However, little has been done to curtail Iranian aggression, even as the country continues to provide support to the Russian war effort. Earlier this month, US National Security Adviser Jake Sullivan revealed that intelligence indicates Iran had already or was close to sending Russia “hundreds” of unmanned aerial vehicles, including weapons-capable drones, to assist in military operations in Ukraine.
Iran, which has grown a highly sophisticated drone operation over the last two decades that have struck US missile defense systems and Saudi oil refineries, is expected to provide training to Russian forces on proper operations of the drones as early as this month.
The move has not gone unnoticed by Republican lawmakers, who have called on the administration to act more forcefully against Iran.
“Iran’s UAVs were already destabilizing the Middle East through attacks by Iran and its proxies before Iran extended its malignant activities to help Russia’s unprovoked war of aggression against Ukraine,” Rep. Michael McCaul, R-Texas, the Ranking Member of the House Foreign Affairs Committee, told Fox News. “We cannot tolerate these two malignant actors working together against security and stability around the world. That’s why I introduced the bipartisan Stop Iranian Drones Act, which clarifies that US sanctions on Iran’s conventional weapons proliferation include UAVs.”
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You. Marco Rubio, R-Fla., called out what he said was a Biden administration policy of “concessions” to a “terrorist regime” that will “accelerate its plans to achieve nuclear status.”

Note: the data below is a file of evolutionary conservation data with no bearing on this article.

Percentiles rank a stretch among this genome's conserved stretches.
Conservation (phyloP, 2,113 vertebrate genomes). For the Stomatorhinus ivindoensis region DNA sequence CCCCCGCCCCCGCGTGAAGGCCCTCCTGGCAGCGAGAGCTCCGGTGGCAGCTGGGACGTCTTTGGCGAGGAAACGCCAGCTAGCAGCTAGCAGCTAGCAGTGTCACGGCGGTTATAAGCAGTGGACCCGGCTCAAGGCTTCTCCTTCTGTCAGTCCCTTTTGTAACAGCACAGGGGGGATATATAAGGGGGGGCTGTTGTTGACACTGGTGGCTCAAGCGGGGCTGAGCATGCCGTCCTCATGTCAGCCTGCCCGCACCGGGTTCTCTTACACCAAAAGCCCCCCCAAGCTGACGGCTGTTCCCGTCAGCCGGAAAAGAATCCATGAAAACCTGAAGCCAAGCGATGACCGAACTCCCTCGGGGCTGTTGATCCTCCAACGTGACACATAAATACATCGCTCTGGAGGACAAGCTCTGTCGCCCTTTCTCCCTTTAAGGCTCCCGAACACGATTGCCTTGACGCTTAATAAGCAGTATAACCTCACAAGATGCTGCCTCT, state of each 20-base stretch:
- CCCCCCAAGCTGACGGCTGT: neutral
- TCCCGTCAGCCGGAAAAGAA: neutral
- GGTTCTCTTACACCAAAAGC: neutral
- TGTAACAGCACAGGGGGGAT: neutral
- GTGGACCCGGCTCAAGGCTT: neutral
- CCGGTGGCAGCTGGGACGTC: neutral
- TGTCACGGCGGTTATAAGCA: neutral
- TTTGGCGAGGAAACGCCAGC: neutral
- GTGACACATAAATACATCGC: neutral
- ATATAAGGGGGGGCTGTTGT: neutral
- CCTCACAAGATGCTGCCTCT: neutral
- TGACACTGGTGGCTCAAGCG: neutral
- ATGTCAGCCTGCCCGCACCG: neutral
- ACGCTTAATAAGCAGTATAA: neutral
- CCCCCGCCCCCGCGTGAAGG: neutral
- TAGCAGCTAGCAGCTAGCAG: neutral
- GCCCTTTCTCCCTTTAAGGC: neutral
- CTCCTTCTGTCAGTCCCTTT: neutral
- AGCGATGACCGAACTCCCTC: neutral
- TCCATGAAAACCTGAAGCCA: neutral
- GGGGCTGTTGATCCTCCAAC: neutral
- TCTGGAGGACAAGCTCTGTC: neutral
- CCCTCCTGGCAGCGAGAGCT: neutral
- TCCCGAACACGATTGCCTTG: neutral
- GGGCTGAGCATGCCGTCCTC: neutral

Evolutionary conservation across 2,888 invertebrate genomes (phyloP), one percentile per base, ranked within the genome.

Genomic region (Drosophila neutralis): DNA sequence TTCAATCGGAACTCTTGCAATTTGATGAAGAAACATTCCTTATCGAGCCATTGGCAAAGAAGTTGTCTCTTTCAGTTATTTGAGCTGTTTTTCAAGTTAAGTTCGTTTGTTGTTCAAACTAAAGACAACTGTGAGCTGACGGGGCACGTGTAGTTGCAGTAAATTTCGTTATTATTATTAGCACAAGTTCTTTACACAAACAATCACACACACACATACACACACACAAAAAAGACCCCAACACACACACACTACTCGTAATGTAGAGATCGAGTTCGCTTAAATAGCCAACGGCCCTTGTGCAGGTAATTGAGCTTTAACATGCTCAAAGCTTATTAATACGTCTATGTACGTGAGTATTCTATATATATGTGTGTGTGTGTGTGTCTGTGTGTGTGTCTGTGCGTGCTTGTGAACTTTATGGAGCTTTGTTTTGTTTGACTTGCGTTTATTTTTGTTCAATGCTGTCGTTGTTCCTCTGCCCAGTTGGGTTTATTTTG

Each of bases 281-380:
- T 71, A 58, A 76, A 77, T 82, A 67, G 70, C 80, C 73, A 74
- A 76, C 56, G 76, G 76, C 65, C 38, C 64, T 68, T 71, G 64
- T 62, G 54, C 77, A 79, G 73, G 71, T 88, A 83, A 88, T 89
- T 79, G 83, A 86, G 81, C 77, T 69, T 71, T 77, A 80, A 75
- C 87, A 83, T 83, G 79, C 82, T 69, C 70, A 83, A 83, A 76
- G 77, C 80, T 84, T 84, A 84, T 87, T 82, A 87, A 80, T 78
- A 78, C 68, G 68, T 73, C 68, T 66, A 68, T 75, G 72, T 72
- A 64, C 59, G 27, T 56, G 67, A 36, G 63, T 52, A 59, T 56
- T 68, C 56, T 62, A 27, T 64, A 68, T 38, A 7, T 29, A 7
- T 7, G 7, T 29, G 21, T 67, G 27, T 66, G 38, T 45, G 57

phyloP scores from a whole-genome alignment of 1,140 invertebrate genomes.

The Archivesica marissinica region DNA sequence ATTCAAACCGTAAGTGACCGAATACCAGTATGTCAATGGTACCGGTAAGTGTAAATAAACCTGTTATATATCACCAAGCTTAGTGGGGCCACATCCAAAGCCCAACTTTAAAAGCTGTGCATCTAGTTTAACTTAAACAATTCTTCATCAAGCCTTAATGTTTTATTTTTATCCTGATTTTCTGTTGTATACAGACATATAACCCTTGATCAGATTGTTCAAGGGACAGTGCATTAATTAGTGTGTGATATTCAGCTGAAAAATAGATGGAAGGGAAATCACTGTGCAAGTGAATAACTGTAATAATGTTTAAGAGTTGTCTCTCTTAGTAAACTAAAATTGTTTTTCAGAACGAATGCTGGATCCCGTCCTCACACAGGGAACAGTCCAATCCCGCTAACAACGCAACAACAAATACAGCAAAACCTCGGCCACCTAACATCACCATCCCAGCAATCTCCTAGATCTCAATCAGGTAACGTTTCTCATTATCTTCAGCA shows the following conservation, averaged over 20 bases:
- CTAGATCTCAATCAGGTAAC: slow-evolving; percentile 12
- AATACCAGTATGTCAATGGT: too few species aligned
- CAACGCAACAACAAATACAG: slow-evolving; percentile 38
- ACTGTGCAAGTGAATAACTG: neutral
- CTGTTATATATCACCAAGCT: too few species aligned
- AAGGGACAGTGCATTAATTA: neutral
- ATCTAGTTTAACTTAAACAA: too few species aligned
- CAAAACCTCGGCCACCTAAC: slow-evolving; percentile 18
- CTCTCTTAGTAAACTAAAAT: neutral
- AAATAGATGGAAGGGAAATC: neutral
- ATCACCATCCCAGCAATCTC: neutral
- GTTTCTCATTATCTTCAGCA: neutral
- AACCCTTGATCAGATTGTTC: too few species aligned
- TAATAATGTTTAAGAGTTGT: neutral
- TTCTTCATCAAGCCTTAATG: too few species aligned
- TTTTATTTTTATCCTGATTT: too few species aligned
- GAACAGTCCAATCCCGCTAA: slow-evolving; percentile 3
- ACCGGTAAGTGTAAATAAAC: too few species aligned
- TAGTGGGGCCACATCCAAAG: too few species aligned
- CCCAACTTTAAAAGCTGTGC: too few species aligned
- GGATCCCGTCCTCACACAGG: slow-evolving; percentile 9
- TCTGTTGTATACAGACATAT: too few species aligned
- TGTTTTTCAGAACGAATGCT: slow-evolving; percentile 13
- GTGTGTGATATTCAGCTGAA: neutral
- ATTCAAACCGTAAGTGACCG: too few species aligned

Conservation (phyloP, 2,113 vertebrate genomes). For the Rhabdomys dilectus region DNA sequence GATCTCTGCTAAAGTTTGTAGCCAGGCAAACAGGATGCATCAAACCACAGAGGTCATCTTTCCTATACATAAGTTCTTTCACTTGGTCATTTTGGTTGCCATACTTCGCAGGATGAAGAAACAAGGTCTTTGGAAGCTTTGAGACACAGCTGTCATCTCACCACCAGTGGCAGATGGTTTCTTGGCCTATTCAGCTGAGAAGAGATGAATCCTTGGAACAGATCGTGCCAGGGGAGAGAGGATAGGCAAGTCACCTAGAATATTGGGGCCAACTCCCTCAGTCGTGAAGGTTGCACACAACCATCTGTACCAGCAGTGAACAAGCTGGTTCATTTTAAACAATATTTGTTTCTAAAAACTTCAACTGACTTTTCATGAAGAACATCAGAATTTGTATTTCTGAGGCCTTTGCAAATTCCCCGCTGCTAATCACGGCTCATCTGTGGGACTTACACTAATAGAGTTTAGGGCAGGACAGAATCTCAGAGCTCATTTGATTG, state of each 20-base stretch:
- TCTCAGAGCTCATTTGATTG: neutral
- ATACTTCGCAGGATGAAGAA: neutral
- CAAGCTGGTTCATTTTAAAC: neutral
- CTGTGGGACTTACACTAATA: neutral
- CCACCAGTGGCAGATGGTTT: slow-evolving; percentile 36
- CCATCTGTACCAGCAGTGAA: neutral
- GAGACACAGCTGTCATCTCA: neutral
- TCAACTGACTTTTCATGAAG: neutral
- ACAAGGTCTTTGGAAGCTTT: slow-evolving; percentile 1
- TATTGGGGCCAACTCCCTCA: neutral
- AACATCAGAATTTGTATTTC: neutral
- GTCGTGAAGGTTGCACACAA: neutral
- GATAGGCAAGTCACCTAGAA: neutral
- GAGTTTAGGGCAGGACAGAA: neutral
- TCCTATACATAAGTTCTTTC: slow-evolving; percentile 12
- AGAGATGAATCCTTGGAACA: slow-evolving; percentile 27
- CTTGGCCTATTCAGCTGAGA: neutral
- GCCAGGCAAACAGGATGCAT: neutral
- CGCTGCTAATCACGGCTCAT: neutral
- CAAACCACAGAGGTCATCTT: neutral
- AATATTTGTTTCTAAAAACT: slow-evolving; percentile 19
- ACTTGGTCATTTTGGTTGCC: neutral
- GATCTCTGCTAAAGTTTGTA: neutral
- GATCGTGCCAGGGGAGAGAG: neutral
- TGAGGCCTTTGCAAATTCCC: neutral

“The Ayatollah is fueling Putin’s war machine and plans to contribute to the deaths of countless innocent Ukrainians,” Rubio told Fox News. “Instead of enforcing congressionally mandated sanctions on Iran’s drone program, the administration continues to pursue a disastrous nuclear deal with Tehran.”
“The Biden administration has painted itself into a corner on Iran sanctions,” Phillips said. “It greatly underestimated the leverage it would need to extract another nuclear deal from Iran…it let its foot off the pedal on the maximum pressure sanction strategy that the Trump administration had adopted.”
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Phillips argued that the Biden administration was “politically uncomfortable” with carrying over policies from the Trump administration, leaving itself in a difficult position to punish Iran with sanctions or a credible military threat in response to proxy attacks against US forces in the region.
However, Robert Einhorn, the senior fellow for foreign policy at the Brookings Institution, argued that there is not much more the administration can do with sanctions to reign in Iran.
“There’s so many sanctions against Iran, it’s hard to think of what else could be done,” Einhorn told Fox News.